To me and many others I know, Basil Rathbone is the definative Holmes. Not just because he looks alarmingly similar -as much as is humanly possible- to Sidney Pagets drawings of Holmes from the Strand Magazine illustrations, but mostly we love Rathbone because he portrayed the same Holmes that we as readers get through the buffer of Dr. Watson explaining away not magnifying Holmes' shortcomings.
Jeremy Brett chose to amplify every negative aspect of Holmes' personality that in the written versions Watson explained away. Rathbone's Holmes has been demeaned visciously over the past years and hopefully the respect and dignity that he gave his portrayals will be seen in all their accuracy and glory with these new digitally restored releases. ... these will have to be the best quality versions of these classics ever for all of us who have cursed the incomprehensibly awful releases of these films over the years...our time has almost come. Show your support for this effort by ordering a restored version of American Film Histroy.
Much Thanks to UCLA, MPI, and Whoever was ultimately responsible for the idea of doing this!!!!"
Ghosts Don't Stab People in the Neck, Do They?
laddie5 | 11/07/2003
(5 out of 5 stars)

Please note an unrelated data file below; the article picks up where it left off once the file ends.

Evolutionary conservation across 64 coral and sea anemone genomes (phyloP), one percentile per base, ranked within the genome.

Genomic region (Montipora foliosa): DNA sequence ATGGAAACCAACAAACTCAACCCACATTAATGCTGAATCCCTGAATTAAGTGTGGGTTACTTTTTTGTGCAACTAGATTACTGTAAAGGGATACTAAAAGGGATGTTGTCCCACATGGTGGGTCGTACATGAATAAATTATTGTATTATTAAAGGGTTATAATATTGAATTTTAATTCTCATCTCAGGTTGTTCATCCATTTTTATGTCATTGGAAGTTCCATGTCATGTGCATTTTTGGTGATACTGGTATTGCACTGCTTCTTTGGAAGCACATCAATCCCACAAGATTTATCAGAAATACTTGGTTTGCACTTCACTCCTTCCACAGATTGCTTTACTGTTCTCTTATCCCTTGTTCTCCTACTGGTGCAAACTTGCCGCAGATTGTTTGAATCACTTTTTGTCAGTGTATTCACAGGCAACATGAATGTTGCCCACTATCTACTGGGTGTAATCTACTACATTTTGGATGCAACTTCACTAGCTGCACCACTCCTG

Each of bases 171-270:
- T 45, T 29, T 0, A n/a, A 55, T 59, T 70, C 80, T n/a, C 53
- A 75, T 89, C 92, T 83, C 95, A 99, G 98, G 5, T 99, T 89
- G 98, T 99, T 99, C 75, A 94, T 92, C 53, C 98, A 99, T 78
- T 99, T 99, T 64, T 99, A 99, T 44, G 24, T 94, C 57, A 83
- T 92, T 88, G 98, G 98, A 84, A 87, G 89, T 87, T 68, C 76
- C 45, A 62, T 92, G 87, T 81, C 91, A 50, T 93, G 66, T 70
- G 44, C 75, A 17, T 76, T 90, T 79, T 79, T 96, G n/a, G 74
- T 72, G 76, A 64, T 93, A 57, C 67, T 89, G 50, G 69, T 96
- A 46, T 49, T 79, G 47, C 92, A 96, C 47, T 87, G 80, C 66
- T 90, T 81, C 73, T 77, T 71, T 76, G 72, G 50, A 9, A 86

"This was the first of the Universal Sherlock Holmes movies that returned the detective to traditional mystery plots, after three wartime anti-Nazi adventures. It's also one of the best... and in fact it was voted the 2nd-best Holmes movie of all time in one poll (after Rathbone's "Adventures" or "Hound," I forget which). The entertaining opening has Nigel Bruce's Dr. Watson, who has a bit more on the ball than usual, bringing Holmes into the case-which itself is a clever improvement on Conan Doyle's rather dull short story "The Musgrave Ritual." The cast features almost all of the usual stock company featured in this series (Dennis Hoey, Gerald Hamer, Vernon Dowling, Frederic Worlock, Gavin Muir), playing assorted cretins, rotters, weaklings, and twitching neurotics. Various sets from "Frankenstein" and "Dracula" turn up as well, and the plot abounds with bloodthirsty ravens, bolts of lightning, mysterious passageways, and a clock that strikes thirteen on the nights that evil is afoot. Rathbone strikes a nice balance between his earlier, more wired Sherlock and his later jaded style, but the excellent UCLA restoration also reveals him as a bit older and more ravaged than I recall. Maybe there's something to be said for a "soft" transfer after all."